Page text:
Apr 3, 2020 - Economy & Business

Skepticism rises over government's small business bailouts

Dan Primack, author of Pro Rata

Illustration: Aïda Amer/Axios

America today launched its $350 billion bailout for small businesses, and already there is widespread skepticism that the program will run smoothly or be large enough to meet demand.

What's new: House GOP leader Kevin McCarthy yesterday said that the affiliation rule will be waived for any company with less than 500 employees that doesn't have a controlling outside shareholder, thus making most VC-backed startups eligible for PPP loans. This was based on a conversation he'd just had with Treasury Secretary Steven Mnuchin.

What's wrong: Treasury hasn't yet released the aforementioned guidance, which creates an impossible situation for banks that are actually being asked to review and approve the loans. And that's just the tip of the guidance gum-works — with bankers complaining before last night that all they'd gotten were flimsy bullet points, rather than the granular details they really need.

  • JPMorgan Chase, one of the nation's largest business lenders, yesterday warned that it likely didn't have enough information to begin accepting PPP loan applications today.
  • As of this morning, its website says, in bold print: "Please don't send us any SBA or Treasury department forms."

One level deeper: Even if adequate guidance does come and loans get granted, there are worries in D.C. that the federal bureaucracy isn't prepared. Axios' Alayna Treene reports:

Lawmakers and staff who helped draft the rescue package have privately expressed concerns that the Trump administration — particularly the Small Business Administration and Labor Department — may be overwhelmed by the demand for loans and unable to get checks out the door as fast and responsibly as they're needed.
Some fear a repeat of what happened with the botched rollout of the Affordable Care Act in 2013 when the site crashed due to tremendous demand.

Two levels deeper: Even if none of those fears come to pass, as Mnuchin this morning is suggesting via Twitter, there's dawning dread that $350 billion just isn't enough money. Not only because the pandemic has knocked so many small businesses and nonprofits off their feet, but also because there are few guardrails to prevent solvent groups from participating.

  • McCarthy downplayed the need for a "phase 4" stimulus yesterday, including President Trump's call for a $2 trillion infrastructure package, saying he'd need more data on how "phase 3" plays out.

The bottom line: This is understandably messy. The CARES Act wasn't even law at this time last week, yet today banks are asked to begin processing and funding tens of thousands of federally guaranteed loans. You don't blame pilots for the bumpy ride, you just pray they can land it safely in the end.

Go deeper: America's coronavirus bailouts

Go deeper

Updated 4 mins ago - Politics & Policy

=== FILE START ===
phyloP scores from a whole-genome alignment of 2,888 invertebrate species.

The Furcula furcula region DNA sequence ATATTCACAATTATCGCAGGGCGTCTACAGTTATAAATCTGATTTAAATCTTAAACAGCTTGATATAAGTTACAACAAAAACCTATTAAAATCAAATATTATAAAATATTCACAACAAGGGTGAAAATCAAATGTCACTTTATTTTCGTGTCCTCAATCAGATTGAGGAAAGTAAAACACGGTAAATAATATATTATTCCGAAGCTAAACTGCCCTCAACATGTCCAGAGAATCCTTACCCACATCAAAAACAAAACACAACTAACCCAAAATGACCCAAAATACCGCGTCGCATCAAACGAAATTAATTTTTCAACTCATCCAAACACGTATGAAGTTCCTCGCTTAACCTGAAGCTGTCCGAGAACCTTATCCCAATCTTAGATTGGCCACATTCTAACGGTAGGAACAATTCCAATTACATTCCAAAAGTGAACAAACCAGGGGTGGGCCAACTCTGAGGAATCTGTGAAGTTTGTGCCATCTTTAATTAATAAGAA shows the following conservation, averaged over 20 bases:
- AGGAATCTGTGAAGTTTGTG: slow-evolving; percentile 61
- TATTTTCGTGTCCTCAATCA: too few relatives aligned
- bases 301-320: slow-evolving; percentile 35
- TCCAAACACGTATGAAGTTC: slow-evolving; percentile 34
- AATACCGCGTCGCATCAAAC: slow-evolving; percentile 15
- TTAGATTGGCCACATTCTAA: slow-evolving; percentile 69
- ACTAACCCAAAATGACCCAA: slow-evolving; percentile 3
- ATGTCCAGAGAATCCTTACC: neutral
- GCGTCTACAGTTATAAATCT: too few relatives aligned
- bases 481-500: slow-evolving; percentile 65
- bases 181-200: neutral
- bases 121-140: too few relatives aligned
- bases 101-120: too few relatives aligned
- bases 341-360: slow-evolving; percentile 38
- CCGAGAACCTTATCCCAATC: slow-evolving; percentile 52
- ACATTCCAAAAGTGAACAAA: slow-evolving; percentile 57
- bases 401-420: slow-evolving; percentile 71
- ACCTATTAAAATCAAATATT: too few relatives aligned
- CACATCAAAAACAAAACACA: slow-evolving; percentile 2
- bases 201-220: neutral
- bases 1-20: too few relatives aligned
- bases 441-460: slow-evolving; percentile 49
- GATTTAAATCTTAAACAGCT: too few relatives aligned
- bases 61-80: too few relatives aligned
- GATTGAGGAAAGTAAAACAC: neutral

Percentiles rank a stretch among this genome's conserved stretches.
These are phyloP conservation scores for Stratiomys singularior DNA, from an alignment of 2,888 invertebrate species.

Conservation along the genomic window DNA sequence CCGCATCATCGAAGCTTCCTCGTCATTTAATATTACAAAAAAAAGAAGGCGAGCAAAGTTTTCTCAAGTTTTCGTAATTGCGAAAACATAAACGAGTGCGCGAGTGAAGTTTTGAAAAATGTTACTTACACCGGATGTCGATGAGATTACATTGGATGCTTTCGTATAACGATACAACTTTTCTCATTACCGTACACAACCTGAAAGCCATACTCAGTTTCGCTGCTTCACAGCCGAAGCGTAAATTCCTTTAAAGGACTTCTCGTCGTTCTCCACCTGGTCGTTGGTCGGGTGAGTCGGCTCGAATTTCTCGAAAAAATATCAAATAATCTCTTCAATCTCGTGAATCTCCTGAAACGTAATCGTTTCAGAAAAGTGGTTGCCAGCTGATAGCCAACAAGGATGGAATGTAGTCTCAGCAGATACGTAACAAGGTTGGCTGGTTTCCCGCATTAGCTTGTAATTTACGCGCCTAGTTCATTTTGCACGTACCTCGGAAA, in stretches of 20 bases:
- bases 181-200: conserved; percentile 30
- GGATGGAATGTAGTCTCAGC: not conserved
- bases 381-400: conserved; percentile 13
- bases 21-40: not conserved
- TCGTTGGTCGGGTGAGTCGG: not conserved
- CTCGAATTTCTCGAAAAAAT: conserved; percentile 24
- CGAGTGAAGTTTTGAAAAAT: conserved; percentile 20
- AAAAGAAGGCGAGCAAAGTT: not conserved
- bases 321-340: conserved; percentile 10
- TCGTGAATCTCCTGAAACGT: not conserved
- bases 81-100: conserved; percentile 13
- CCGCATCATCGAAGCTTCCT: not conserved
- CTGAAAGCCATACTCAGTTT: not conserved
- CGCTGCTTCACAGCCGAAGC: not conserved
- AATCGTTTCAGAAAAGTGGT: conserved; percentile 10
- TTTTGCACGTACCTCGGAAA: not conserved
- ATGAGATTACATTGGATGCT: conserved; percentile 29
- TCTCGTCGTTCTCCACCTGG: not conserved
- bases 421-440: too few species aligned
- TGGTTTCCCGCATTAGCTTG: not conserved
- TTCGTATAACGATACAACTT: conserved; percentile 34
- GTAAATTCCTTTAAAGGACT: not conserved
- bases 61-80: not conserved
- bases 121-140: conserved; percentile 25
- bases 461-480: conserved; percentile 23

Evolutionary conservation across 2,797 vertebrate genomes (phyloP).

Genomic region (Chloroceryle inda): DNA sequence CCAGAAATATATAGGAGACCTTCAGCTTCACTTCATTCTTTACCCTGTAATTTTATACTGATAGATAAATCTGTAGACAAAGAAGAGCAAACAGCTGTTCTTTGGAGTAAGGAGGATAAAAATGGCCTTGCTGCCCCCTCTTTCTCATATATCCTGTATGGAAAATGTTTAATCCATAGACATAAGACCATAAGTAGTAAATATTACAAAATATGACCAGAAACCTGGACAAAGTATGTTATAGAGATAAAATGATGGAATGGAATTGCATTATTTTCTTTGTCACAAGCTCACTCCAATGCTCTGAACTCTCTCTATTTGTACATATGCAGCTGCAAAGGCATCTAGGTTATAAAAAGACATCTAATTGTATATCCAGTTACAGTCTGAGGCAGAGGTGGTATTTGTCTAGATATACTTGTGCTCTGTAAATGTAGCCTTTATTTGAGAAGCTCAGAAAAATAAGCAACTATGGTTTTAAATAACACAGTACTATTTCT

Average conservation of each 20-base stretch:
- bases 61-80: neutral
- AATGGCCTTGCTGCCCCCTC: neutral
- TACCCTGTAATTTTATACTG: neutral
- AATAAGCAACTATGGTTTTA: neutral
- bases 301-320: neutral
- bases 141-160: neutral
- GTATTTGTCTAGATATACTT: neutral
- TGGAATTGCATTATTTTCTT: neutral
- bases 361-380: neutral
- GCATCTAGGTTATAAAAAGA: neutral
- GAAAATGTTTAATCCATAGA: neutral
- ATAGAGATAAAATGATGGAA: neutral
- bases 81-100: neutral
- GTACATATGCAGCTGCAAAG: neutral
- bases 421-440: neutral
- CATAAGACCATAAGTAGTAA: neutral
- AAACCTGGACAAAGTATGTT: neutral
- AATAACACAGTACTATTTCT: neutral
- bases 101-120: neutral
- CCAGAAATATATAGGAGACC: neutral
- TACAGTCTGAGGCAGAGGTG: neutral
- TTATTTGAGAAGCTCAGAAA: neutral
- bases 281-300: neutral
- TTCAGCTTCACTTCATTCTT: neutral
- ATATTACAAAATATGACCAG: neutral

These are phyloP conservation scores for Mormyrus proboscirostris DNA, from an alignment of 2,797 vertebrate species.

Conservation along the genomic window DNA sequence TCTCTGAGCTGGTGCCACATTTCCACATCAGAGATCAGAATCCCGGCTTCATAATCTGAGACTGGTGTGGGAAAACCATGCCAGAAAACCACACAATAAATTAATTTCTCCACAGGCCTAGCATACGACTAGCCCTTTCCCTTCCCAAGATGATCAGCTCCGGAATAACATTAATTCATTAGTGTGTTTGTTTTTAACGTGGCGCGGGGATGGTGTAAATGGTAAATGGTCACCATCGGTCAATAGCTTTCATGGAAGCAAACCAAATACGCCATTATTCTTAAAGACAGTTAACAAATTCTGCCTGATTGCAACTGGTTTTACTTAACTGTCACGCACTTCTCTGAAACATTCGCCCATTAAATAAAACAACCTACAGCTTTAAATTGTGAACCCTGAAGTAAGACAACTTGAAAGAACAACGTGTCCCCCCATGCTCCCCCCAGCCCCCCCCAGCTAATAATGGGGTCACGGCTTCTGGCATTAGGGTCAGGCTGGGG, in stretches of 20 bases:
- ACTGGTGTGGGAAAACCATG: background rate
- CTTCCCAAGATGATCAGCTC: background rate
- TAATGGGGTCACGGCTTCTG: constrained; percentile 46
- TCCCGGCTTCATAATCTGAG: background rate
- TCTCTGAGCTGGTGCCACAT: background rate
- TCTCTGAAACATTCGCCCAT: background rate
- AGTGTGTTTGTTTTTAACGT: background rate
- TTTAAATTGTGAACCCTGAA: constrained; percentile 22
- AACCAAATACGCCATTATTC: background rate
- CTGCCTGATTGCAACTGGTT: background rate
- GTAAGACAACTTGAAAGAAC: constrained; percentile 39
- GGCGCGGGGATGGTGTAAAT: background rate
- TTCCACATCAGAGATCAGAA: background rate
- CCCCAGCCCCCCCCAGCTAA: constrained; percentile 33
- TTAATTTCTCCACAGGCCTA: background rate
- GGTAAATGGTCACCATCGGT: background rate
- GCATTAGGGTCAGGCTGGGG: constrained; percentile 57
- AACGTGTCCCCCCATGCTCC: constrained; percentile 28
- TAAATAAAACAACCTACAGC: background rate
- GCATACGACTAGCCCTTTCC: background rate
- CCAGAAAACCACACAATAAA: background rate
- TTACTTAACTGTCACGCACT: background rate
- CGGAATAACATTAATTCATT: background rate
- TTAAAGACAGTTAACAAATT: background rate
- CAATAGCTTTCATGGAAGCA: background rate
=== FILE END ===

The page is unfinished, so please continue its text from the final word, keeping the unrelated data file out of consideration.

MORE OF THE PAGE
Trump says RNC is looking outside of North Carolina for convention site

North Carolina Gov. Roy Cooper in 2018. Photo: Sara D. Davis/Getty Images

President Trump tweeted on Tuesday night that because of ongoing coronavirus restrictions in North Carolina, the Republican Party will be "forced to seek another state" to host its convention in August.

The big picture: The late-night tweet came after North Carolina Gov. Roy Cooper (D) told convention organizers earlier Tuesday that Republicans should plan for a "scaled-down convention with fewer people, social distancing and face coverings" given the impact of the pandemic.

Updates: George Floyd protests continue past curfews

Police officers wearing riot gear push back demonstrators outside of the White House on Monday. Photo: Jose Luis Magana/AFP via Getty Images

Protests over the death of George Floyd and other police-related killings of black people continued Tuesday across the U.S. for the eighth consecutive day, prompting a federal response from the National Guard, Immigration and Customs Enforcement and Customs and Border Protection.

The latest: Even with early curfews in New York City and Washington, D.C., protesters are still out en masse. Some protesters in D.C. said they were galvanized by President Trump's photo op in front of St. John's Church on Monday and threat to deploy U.S. troops in the rest of country if violence isn't quelled, NBC News reports.

Updated 1 hour ago - Politics & Policy

Trump backs off push to federalize forces against riots

Photo: Brendan Smialowski /AFP via Getty Images

A day after threatening to federalize forces to snuff out riots across the country, the president appears to be backing off the idea of invoking the Insurrection Act, sources familiar with his plans tell Axios.

What we're hearing: Aides say he hasn’t ruled out its use at some point, but that he's “pleased” with the way protests were handled last night (apart from in New York City, as he indicated on Twitter today) — and that for now he's satisfied with leaving the crackdown to states through local law enforcement and the National Guard.